Many women at Pachkupi village in Bogura have become self-reliant by making baskets, caps, tablemats and toys with fibres of the palmyra palm tree
Once Bristy Bibi learnt making handicraft items from fibres of the palmyra palm tree, she was able to contribute to family expenses with her earnings.
Fifteen years ago, however, her family struggled to make ends meet as her husband Shamsuddoha was the lone wage earner. He recently bought some jewellery for Bristy.
"We are solvent now and have been leading a happy life. I bought a gold jewellery for Tk11,000 and a gas stove for Tk5,000 from my earnings," Bristy said proudly.
Like Bristy, many other women at Pachkupi village in Kahaloo upazila, Bogura have become self-reliant by making baskets, different types of caps, tablemats and toys with fibres of the palmyra palm tree.
They are paid upon completion of orders they get from different companies. Each artisan earns around Tk6,000 per month, which is Tk2,000 shy of the minimum wage of ready-made garment workers in Bangladesh.
The fibres are extracted from the leaf of palmyra trees. At first, raw palm fibre is soaked in water for 30-40 days and then the fine fibre is extracted from it for weaving handicraft.
While visiting the village, The Business Standard saw women busy making different handicraft items, after completing their household chores.
Sabina Khatun, 33, wife of expatriate worker Abu Taleb, has been supporting their family for the last 25 years. She bears her daughter's educational expenses by making palmyra handicrafts.
"Now I can fulfil all my wishes with my income," said Sabina, who earns Tk200 per day.
Salma Khatun, Sajeda Bibi, Nilufa Begum, Lovely Begum and Minara Begum are among other artisans also engaged in this making palmyra handicraft from their childhoods.
"Earlier, we did not get fair prices for our products. We used to get Tk30-Tk50, depending on the types of products," said Salma Khatun.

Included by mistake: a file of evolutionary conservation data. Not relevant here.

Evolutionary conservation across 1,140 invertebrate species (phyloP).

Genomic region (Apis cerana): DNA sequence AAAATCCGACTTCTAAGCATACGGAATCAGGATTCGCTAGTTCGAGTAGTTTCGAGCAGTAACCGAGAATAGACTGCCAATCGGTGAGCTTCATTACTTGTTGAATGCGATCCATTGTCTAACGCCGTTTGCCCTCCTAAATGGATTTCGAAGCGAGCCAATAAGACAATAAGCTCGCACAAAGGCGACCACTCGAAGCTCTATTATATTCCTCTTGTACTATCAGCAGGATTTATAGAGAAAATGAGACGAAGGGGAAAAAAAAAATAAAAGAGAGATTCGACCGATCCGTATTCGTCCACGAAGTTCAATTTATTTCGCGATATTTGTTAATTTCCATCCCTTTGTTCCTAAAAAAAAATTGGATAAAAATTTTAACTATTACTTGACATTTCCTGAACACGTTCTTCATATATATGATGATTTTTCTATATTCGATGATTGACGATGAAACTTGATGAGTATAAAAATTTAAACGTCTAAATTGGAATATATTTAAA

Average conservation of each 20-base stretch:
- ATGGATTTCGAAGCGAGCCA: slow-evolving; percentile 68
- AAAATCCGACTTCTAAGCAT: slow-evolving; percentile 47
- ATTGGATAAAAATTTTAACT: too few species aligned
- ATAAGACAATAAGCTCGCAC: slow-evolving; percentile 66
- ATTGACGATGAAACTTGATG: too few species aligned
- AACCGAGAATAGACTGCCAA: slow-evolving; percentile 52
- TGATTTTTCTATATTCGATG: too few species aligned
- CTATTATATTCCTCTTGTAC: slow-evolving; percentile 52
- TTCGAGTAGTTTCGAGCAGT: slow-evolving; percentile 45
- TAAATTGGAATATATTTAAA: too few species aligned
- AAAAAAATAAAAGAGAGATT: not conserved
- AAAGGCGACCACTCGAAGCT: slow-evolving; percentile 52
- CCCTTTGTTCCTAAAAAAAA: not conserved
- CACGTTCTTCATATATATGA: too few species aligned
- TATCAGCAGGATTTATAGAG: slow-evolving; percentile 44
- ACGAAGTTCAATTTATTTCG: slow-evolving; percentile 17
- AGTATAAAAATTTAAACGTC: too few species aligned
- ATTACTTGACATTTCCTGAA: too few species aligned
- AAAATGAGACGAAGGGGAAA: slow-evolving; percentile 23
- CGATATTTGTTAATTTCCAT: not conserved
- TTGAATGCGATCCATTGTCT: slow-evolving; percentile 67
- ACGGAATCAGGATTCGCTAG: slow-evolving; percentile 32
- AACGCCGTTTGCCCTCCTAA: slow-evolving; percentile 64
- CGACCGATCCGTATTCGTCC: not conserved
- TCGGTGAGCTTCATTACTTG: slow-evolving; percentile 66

"Our pays increased after the export of our produced items began," she added.
About 200 families at Pachkupi village – which is surrounded by palm trees – are engaged in producing these environment-friendly handicrafts.
Non-government organisation Palli Unnayan Prakalpa first started exporting the handicraft, made by the village women, to Denmark in 2005. Later, their products got another destination, Italy.
Palli Unnayan Prakalpa, which started its journey with a capital of Tk50,000, now exports products amounting to Tk10 lakh annually.
"We export handicraft to different countries, including Denmark, Italy and Japan," said Abu Hasanat Sayeed, chief coordinator of Palli Unnayan Prakalpa. "For being eco-friendly, our items have huge demand in Japan."
The items also have high demand among customers in the Middle East.
Palmyra handicrafts can also enter the markets of Europe and America if ambassadors of those countries assist in this regard, Sayeed said, adding their "handicraft are also shipped to different parts of" Bangladesh.
Masrukun Islam, programme coordinator of Palli Unnayan Prakalpa, said it is necessary to train up women to further improve the standard of the products.
The women also need financial support so that they can expand their activities, he suggested.
"The government should ensure access of our items to the international trade fair so that we can acquire export orders from foreign companies."